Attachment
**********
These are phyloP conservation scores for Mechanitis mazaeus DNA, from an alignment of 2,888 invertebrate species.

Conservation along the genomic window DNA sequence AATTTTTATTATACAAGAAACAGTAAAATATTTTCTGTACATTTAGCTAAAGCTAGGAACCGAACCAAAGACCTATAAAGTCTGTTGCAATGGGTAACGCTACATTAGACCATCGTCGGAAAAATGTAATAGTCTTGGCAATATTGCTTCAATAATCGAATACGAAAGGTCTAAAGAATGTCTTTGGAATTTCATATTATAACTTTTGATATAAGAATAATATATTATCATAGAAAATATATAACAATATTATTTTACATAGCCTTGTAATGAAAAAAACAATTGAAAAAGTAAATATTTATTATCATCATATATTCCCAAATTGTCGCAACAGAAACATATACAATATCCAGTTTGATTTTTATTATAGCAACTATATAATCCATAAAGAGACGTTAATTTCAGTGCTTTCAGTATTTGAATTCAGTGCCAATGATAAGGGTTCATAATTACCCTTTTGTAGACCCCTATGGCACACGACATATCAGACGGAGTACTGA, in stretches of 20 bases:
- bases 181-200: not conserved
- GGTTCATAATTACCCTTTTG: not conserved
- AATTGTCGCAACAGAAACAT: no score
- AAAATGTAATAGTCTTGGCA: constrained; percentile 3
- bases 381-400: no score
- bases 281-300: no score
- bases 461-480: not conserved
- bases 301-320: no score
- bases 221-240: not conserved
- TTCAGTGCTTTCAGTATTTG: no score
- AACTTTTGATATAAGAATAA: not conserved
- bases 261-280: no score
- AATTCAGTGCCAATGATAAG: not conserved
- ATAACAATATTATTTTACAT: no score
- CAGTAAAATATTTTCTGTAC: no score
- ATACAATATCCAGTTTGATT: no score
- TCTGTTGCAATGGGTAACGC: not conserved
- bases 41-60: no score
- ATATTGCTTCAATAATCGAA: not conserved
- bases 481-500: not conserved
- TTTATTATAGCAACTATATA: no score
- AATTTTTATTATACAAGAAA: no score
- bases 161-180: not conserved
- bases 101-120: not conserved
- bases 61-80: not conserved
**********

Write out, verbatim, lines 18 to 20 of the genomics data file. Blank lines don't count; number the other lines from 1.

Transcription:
- ATACAATATCCAGTTTGATT: no score
- TCTGTTGCAATGGGTAACGC: not conserved
- bases 41-60: no score